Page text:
ICJ orders consular access to Yadav, rejects Indian plea: (more…)

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CULTURE & ARTS

The Mystery Colour Pink Beholds

Colour stereotype is creation of our own societal values

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Pink has long been associated with girls, so where does this association come from?

Everything for a girl is pink, or will have at least a hint of pink. Starting from her nursery, toys, dresses to lunch box, school bag, pink is bombarded on girls.

There are a number of ways through which colours are imposed upon children. It begins when the baby is not even born. The phenomenal advancement in technology and prenatal testing, now makes it possible for parents to find out the sex of their still-not-born babies. This allows parents to decorate the nurseries in colours that they think are best suited with their newborn’s gender. It is the first step towards colour imposition.

It won’t be wrong to say that a baby girl is born in a pink world. It is this colour that she would find all around her after she opens her eyes for the first time. The room shading, dresses that she wears, toys she plays with and even birthday cakes she gets, are all pink. It’s not the parents only, this colour specification has become so real that new born gifts also comply with it. Visit a store for newborn accessories and the first question that is asked is about the gender of the baby. Even story books and children’s cartoons do their best to teach individuals gender specific behaviour . Barbie, Hello Kitty, My Little Pony n Friend are all girls’ favourite cartoons, painted in pink. Even the adventurous Dora wears a pink tee. Watching them, young girls associate themselves with the colour.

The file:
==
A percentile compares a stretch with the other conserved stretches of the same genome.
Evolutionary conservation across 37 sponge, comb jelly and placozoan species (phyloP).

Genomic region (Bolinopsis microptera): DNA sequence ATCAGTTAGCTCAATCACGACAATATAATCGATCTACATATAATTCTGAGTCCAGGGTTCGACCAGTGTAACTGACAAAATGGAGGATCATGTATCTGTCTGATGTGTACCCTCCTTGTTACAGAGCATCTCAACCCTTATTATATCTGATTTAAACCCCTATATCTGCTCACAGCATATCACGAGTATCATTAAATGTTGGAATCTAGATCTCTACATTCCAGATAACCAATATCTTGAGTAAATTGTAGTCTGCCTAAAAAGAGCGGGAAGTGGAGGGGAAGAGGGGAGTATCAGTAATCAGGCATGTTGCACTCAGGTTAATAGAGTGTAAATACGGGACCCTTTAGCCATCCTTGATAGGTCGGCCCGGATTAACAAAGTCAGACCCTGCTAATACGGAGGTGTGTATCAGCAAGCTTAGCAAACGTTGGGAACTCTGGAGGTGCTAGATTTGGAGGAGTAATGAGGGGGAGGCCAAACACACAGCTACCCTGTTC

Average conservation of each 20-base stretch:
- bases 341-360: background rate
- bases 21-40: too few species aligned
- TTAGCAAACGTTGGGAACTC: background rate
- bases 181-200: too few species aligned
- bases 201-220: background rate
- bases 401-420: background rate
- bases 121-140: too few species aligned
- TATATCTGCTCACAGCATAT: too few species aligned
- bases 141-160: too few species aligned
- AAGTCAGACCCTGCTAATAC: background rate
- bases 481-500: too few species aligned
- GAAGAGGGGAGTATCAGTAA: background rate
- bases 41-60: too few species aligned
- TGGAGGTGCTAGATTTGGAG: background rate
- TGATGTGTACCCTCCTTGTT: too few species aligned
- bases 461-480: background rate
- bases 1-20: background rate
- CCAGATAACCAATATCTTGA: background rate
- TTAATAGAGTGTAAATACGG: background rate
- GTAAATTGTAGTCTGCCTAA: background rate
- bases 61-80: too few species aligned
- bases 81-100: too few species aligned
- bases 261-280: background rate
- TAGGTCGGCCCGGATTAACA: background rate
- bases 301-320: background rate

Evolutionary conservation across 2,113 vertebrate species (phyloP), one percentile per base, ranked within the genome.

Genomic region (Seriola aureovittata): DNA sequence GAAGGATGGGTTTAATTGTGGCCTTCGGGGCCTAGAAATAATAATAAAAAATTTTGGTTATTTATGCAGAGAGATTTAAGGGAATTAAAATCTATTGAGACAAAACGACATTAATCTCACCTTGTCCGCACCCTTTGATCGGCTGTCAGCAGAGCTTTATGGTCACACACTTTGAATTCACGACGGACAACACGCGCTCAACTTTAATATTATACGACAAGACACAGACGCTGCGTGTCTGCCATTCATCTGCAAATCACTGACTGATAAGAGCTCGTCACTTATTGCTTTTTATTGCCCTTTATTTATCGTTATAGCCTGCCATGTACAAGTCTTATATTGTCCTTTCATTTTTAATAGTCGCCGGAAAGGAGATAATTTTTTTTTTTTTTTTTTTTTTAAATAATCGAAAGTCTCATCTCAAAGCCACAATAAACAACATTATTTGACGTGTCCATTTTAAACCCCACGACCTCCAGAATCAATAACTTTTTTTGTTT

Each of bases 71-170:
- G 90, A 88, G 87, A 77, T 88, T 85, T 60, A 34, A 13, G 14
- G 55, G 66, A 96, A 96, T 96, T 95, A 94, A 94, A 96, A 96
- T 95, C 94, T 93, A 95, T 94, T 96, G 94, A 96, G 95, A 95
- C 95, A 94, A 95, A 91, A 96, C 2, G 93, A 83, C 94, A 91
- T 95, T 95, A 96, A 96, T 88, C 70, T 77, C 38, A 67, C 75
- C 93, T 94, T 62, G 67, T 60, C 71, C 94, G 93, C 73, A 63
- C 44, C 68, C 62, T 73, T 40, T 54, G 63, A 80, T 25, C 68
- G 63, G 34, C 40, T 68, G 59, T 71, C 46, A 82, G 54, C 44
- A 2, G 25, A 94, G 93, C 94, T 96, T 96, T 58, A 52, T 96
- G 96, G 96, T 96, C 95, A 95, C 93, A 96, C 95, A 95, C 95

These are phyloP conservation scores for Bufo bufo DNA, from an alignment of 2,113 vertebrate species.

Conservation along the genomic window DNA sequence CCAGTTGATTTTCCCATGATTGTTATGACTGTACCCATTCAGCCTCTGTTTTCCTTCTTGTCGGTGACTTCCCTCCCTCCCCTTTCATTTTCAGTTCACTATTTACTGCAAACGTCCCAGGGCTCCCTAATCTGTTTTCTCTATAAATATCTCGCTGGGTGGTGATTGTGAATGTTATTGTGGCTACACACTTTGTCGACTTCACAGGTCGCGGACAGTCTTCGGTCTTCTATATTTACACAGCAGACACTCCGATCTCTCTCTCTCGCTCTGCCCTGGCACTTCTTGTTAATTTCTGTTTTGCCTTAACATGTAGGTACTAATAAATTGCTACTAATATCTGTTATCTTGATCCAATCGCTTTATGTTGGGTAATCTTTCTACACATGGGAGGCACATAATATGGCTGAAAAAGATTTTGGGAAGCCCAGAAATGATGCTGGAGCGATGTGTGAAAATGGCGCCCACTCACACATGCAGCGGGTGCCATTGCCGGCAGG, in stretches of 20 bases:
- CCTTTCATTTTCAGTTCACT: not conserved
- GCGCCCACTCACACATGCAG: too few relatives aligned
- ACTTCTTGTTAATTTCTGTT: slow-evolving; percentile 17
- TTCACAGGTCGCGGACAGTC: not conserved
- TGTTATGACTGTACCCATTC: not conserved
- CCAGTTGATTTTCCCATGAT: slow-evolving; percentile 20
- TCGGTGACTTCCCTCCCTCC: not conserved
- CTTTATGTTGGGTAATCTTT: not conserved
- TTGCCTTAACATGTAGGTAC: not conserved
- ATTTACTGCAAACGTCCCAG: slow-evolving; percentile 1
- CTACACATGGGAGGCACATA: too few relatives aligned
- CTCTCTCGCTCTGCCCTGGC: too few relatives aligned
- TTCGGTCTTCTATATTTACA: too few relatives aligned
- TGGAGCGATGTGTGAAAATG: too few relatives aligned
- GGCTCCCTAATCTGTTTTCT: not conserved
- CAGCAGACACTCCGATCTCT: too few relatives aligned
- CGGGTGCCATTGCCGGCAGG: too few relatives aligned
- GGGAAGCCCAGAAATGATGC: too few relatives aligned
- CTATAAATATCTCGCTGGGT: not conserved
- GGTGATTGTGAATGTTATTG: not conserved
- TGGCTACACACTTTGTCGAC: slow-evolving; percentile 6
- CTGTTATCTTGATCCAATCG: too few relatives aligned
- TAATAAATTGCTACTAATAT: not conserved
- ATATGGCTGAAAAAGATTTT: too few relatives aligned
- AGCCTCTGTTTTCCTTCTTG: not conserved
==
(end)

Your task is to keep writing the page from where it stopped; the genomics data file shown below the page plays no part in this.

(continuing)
Marketing strategies that brands use further establish the colour identification for gender. It’s a psychological factor that brands exploit to leap their sales. They strictly follow with ‘pink for girls and blue for boys’ rule and make sure their customers comply.

Studies show that after the age of two, children begin to understand gender specific roles and girls choose pink over other colours to identify theirs. Professor of Gender and Culture at the UK’s Leeds University, Ruth Holliday, states that “Even very young girls understand that pink things are for them. In experiments where guns were painted pink and My Little Ponies were painted black and made to look spiky, three-year-old children assumed the gun was a girls’ toy and the pony a boys’ one. The colour rather than the function determined gender appeal.”

Colour preference isn’t biological, it’s more of a human made marvel. Girls and boys are both born with the similar arrangement of biological composition, the only difference being X & Y chromosomes. It’s not that girls have a pink chromosome or a pink strand of DNA that compels them to like pink more. And if we look at historical perspective, the findings are interesting.